Primary Outcome Measures :
  1. Weight gain (Birth-36 Weeks PMA) [ Time Frame: birth up to 36 weeks postmenstrual age ]
    Weight gain from birth up to 36 weeks postmenstrual age (g/kg/d)


Secondary Outcome Measures :
  1. Muscle ultrasound [ Time Frame: 32 weeks postmenstrual age (+-1d ), 34 weeks postmenstrual age(+-1d ), 36 weeks postmenstrual age(+-1d ), 40 weeks postmenstrual age(+-1d ) ]
    Ultrasound measurement of mid thigh and mid arm muscle thickness (cm)

  2. Adipose tissue ultrasound [ Time Frame: 32 weeks postmenstrual age(+-1d ), 34 weeks postmenstrual age(+-1d ), 36 weeks postmenstrual age(+-1d ), 40 weeks postmenstrual age(+-1d ) ]
    Ultrasound measurement of mid thigh and mid arm adipose tissue thickness (cm)

  3. Lean body mass estimate using deuterium dilution [ Time Frame: 36 weeks postmenstrual age (+-1d ) ]
    Urinary deuterium enrichment after 6 and 12 hours from deuterium oral administration (baseline)

  4. Skinfold thickness [ Time Frame: 32 weeks postmenstrual age(+-1d ), 34 weeks postmenstrual age(+-1d ), 36 weeks postmenstrual age(+-1d ), 40 weeks postmenstrual age(+-1d ), between 22 and 24 months (2 years correct age) ]
    Biceps and triceps skinfold thickness (both arms) (cm)

  5. Brain MRI [ Time Frame: 40 weeks postmenstrual age (+-1d ) ]
    Brain injury, growth and maturation according to Kidokoro et al.

  6. Weight [ Time Frame: birth, daily up to 36 weeks postmenstrual age; 40weeks postmenstrual age (+-1d ), between 22 and 24 months (2 years correct age) ]
    weight measured by a digital infant scale (g)

  7. Total body length [ Time Frame: birth, weekly until 36 weeks postmenstrual age; 40weeks postmenstrual age (+-1d ), between 22 and 24 months (2 years correct age) ]
    Total body length measured by a neonatal stadiometer (cm)

  8. Head circumference [ Time Frame: birth, weekly up to 36 weeks postmenstrual age; 40weeks postmenstrual age (+-1d ), between 22 and 24 months (2 years correct age) ]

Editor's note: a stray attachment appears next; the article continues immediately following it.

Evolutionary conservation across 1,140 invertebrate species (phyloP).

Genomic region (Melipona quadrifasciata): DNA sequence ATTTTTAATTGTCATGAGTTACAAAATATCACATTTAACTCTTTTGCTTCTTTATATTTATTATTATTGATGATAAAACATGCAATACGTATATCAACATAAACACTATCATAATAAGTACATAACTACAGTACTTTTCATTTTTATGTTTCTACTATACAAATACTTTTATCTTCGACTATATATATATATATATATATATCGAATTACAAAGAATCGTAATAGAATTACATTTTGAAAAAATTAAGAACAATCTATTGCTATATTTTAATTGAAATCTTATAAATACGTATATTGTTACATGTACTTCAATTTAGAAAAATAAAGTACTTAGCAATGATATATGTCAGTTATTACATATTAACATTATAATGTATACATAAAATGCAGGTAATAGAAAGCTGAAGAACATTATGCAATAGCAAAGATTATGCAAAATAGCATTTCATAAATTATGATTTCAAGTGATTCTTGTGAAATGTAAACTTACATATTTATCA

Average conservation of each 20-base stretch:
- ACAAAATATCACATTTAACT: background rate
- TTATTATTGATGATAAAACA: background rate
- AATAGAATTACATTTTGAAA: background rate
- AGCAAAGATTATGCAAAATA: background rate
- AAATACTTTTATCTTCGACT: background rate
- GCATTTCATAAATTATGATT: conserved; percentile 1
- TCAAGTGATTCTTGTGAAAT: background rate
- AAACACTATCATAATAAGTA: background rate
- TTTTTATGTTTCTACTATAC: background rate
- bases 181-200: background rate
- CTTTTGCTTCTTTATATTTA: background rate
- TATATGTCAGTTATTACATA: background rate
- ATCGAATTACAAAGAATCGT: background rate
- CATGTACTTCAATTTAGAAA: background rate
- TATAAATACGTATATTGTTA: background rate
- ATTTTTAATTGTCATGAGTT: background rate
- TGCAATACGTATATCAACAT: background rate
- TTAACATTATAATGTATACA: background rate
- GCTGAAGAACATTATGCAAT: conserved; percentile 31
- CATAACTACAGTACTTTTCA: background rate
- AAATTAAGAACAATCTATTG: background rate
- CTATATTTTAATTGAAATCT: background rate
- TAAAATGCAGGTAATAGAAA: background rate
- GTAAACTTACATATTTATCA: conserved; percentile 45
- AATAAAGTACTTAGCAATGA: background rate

Head circumference measured by a flexible non-stretchable tape (cm)

  9. Tibial length [ Time Frame: birth, 32 weeks postmenstrual age(+-1d ), 34 weeks postmenstrual age(+-1d ), 36 weeks postmenstrual age(+-1d ), 40 weeks postmenstrual age(+-1d ), between 22 and 24 months (2 years correct age) ]
    Knee-heel length measured by knemometry (cm)

  10. Weight gain (BW recovery-36W PMA) [ Time Frame: birth weight recovery up to 36 weeks postmenstrual age ]
    Weight gain from the birth weight recovery until 36 weeks postmenstrual age (g/kg/d)

  11. Bayley III Cognitive Score (MDI) [ Time Frame: between 22 and 24 months (2 years correct age) ]
    Cognitive scale (range 55-145). The Scale has index mean scores of 100 (SD ± 15). An index composite score of < 70 (>2 SD below the mean) is defined to indicate severe impairment, while an index composite score of 70-84 (>1 SD below the mean) is defined to indicate mild impairment. Index composite scores ≥ 85 indicate normal development.

  12. Bayley III Language Score [ Time Frame: between 22 and 24 months (2 years correct age) ]
    Language scale (range 45-155). The Scale has index mean scores of 100 (SD ± 15). An index composite score of < 70 (>2 SD below the mean) is defined to indicate severe impairment, while an index composite score of 70-84 (>1 SD below the mean) is defined to indicate mild impairment. Index composite scores ≥ 85 indicate normal development.

  13. Bayley III Motor Score (PDI) [ Time Frame: between 22 and 24 months (2 years correct age) ]
    Motor scale (range 45-155). The Scale has index mean scores of 100 (SD ± 15). An index composite score of < 70 (>2 SD below the mean) is defined to indicate severe impairment, while an index composite score of 70-84 (>1 SD below the mean) is defined to indicate mild impairment. Index composite scores ≥ 85 indicate normal development.

  14. Safety (metabolic tolerance) [ Time Frame: At least daily during the first week of life, weekly up to 30 weeks postmenstrual age (when applicable), 30 weeks postmenstrual age (+-1d ), 32 weeks postmenstrual age (+-1d ), 34 weeks postmenstrual age (+-1d ), 36 weeks postmenstrual age (+-1d ) ]
    Plasma and urinary urea (mg/dl), Plasma triglycerides (mg/dl), blood glucose (mg/dl)

  15. Safety (haematology) [ Time Frame: At least daily during the first week of life, weekly up to 30 weeks postmenstrual age (when applicable), 30 weeks postmenstrual age (+-1d ), 32 weeks postmenstrual age (+-1d ), 34 weeks postmenstrual age (+-1d ), 36 weeks postmenstrual age (+-1d ) ]